Tracheal mucociliary transport rate in awake dogs

Harry William Boothe From the Departments of Veterinary Small Animal Medicine and Surgery (HW Boothe) and Veterinary Physiology and Pharmacology (DM Boothe, Komkov, Hightower), College of Veterinary Medicine, and the Department of Statistics (Longnecker), College of Science, Texas A&M University, College Station, TX 77843.

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Dawn Merton Boothe From the Departments of Veterinary Small Animal Medicine and Surgery (HW Boothe) and Veterinary Physiology and Pharmacology (DM Boothe, Komkov, Hightower), College of Veterinary Medicine, and the Department of Statistics (Longnecker), College of Science, Texas A&M University, College Station, TX 77843.

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Andrea Komkov From the Departments of Veterinary Small Animal Medicine and Surgery (HW Boothe) and Veterinary Physiology and Pharmacology (DM Boothe, Komkov, Hightower), College of Veterinary Medicine, and the Department of Statistics (Longnecker), College of Science, Texas A&M University, College Station, TX 77843.

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Michaell T. Longnecker From the Departments of Veterinary Small Animal Medicine and Surgery (HW Boothe) and Veterinary Physiology and Pharmacology (DM Boothe, Komkov, Hightower), College of Veterinary Medicine, and the Department of Statistics (Longnecker), College of Science, Texas A&M University, College Station, TX 77843.

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Dan Hightower From the Departments of Veterinary Small Animal Medicine and Surgery (HW Boothe) and Veterinary Physiology and Pharmacology (DM Boothe, Komkov, Hightower), College of Veterinary Medicine, and the Department of Statistics (Longnecker), College of Science, Texas A&M University, College Station, TX 77843.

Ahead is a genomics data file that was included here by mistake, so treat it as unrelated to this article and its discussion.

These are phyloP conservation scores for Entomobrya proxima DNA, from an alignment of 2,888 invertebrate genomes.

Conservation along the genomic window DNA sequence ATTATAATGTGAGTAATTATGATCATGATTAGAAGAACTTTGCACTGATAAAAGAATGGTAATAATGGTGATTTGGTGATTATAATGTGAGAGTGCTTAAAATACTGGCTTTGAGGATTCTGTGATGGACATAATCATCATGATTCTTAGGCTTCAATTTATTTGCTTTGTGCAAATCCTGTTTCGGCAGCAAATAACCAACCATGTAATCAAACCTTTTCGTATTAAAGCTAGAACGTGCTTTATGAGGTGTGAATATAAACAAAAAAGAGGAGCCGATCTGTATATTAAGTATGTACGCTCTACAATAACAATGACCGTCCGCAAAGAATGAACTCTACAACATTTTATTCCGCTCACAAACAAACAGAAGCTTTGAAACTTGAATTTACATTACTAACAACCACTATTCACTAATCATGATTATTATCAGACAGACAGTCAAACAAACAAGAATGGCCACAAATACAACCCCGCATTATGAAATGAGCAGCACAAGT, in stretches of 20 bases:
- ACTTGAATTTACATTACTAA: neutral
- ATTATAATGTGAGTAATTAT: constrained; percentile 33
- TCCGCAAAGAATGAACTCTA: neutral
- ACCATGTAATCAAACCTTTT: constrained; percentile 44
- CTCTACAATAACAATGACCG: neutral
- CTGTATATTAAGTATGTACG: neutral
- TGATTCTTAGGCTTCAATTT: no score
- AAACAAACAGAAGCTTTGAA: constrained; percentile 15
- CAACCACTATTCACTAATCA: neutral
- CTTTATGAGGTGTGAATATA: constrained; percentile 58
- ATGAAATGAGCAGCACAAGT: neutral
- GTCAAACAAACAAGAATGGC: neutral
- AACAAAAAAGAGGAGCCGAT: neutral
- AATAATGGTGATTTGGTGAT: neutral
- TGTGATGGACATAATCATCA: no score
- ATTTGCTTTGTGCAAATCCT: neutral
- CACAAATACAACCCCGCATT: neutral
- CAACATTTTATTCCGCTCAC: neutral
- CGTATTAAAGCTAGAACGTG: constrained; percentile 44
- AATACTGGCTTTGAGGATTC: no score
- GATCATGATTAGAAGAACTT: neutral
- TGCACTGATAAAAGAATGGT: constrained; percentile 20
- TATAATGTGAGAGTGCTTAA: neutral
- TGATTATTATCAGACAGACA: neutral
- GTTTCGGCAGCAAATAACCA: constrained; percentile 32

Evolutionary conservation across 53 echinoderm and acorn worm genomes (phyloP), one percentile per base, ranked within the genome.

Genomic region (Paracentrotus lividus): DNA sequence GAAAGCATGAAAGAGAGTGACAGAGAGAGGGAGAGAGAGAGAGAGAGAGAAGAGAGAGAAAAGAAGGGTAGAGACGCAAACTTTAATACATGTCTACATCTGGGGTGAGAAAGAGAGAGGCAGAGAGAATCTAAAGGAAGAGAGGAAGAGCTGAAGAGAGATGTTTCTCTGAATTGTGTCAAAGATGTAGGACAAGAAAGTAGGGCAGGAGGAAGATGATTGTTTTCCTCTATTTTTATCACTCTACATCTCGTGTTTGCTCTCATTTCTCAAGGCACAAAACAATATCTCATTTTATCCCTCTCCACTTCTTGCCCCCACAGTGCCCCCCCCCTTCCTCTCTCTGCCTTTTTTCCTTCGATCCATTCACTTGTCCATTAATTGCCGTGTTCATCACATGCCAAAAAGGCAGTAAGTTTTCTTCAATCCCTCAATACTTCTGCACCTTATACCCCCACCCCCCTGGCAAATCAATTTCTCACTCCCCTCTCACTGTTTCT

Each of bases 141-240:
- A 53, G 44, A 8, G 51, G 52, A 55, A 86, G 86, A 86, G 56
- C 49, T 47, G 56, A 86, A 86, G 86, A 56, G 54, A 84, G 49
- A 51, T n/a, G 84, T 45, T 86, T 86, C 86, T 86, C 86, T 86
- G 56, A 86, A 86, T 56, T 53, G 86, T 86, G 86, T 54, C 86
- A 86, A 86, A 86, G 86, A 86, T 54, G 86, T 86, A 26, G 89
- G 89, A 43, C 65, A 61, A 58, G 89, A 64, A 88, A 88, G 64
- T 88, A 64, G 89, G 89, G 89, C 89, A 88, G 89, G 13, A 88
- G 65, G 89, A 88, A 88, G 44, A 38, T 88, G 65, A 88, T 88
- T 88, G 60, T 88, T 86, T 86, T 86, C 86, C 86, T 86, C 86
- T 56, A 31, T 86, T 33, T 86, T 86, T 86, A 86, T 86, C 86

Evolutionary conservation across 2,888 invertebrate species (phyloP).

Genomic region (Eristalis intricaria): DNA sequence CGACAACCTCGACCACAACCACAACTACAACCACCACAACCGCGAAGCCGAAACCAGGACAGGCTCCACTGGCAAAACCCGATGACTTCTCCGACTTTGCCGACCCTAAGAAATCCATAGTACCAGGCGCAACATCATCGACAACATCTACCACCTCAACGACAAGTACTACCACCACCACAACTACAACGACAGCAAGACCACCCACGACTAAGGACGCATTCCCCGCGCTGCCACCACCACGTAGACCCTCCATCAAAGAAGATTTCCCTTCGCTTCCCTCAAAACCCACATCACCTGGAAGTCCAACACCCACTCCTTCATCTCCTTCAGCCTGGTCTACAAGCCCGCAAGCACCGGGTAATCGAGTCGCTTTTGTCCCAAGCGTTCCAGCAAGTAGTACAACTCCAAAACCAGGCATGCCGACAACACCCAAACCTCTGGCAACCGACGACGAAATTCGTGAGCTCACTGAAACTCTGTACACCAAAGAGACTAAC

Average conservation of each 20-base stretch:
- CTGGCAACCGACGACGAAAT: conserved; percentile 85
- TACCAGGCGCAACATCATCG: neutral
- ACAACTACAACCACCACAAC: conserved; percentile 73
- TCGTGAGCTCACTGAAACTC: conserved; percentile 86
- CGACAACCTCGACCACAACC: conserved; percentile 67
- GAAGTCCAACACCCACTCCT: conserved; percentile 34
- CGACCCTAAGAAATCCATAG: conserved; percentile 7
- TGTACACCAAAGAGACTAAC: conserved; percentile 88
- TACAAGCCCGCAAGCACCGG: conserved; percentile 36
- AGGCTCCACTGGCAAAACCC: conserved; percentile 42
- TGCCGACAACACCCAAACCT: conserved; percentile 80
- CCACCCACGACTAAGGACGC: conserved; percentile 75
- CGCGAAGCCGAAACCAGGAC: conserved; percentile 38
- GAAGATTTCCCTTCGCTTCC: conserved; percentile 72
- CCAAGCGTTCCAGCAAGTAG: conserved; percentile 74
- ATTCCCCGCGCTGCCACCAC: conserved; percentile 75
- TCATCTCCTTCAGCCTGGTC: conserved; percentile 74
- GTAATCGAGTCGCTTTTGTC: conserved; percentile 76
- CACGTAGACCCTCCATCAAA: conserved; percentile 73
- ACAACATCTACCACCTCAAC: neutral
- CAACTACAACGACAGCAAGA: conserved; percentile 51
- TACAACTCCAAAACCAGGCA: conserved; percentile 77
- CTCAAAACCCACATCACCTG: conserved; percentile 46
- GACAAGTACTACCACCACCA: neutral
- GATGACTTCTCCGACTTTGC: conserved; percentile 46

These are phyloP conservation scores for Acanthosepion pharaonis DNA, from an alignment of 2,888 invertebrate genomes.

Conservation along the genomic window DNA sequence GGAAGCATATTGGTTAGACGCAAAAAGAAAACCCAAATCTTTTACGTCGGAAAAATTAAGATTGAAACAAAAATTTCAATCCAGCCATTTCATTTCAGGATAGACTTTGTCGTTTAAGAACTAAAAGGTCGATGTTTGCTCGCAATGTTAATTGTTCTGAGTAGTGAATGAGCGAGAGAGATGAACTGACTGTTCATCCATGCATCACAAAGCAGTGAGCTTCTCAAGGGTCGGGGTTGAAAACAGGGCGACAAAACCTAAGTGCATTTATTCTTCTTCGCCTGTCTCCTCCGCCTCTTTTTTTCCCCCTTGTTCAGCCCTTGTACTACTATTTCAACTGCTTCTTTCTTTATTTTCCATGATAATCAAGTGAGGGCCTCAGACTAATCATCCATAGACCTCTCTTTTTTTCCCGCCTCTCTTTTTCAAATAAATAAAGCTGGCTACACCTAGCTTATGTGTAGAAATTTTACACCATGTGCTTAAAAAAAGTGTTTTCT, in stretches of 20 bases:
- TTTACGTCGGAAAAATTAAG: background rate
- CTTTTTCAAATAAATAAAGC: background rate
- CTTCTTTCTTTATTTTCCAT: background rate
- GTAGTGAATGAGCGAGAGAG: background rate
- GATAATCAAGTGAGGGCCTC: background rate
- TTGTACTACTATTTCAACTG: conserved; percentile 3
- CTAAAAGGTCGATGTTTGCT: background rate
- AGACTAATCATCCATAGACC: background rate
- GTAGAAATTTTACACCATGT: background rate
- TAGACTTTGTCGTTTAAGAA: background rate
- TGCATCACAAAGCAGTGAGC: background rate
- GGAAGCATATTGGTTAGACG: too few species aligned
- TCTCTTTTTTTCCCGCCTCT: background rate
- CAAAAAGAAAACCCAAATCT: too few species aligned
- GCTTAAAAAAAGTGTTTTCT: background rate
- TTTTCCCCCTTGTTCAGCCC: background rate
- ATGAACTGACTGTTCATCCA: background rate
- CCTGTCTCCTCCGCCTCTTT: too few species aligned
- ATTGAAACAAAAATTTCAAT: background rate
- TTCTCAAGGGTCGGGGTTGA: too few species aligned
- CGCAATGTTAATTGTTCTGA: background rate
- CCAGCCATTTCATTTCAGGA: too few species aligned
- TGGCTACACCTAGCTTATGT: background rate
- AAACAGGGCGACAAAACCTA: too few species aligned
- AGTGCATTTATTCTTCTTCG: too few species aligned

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Summary

To measure tracheal mucociliary transport rate (tmtr) in awake dogs, restrained in dorsal recumbency 99mtechnetium-labeled macroaggregated albumin was administered by tracheal injection, and the cephalic movement of boluses containing the radiopharmaceutical was detected by a gamma camera positioned lateral to the dog's head and neck. The distance traveled by each bolus was measured, relative to external markers placed a known distance apart. Tracheal mucociliary transport rates were calculated by dividing the measured distance of radiopharmaceutical movement by elapsed time. The technique was efficient and well tolerated. Mean (± sd) tmtr was 35.3 ± 15.9 mm/min. Significant (P = 0.029) difference in tmtr was found between males and females, but significant difference attributable to age of the dog was not detected. This method of measuring tmtr in awake dogs has potential for evaluation of clinical animal patients with suspected tracheal mucociliary abnormalities.

Summary

To measure tracheal mucociliary transport rate (tmtr) in awake dogs, restrained in dorsal recumbency 99mtechnetium-labeled macroaggregated albumin was administered by tracheal injection, and the cephalic movement of boluses containing the radiopharmaceutical was detected by a gamma camera positioned lateral to the dog's head and neck. The distance traveled by each bolus was measured, relative to external markers placed a known distance apart. Tracheal mucociliary transport rates were calculated by dividing the measured distance of radiopharmaceutical movement by elapsed time. The technique was efficient and well tolerated. Mean (± sd) tmtr was 35.3 ± 15.9 mm/min. Significant (P = 0.029) difference in tmtr was found between males and females, but significant difference attributable to age of the dog was not detected. This method of measuring tmtr in awake dogs has potential for evaluation of clinical animal patients with suspected tracheal mucociliary abnormalities.

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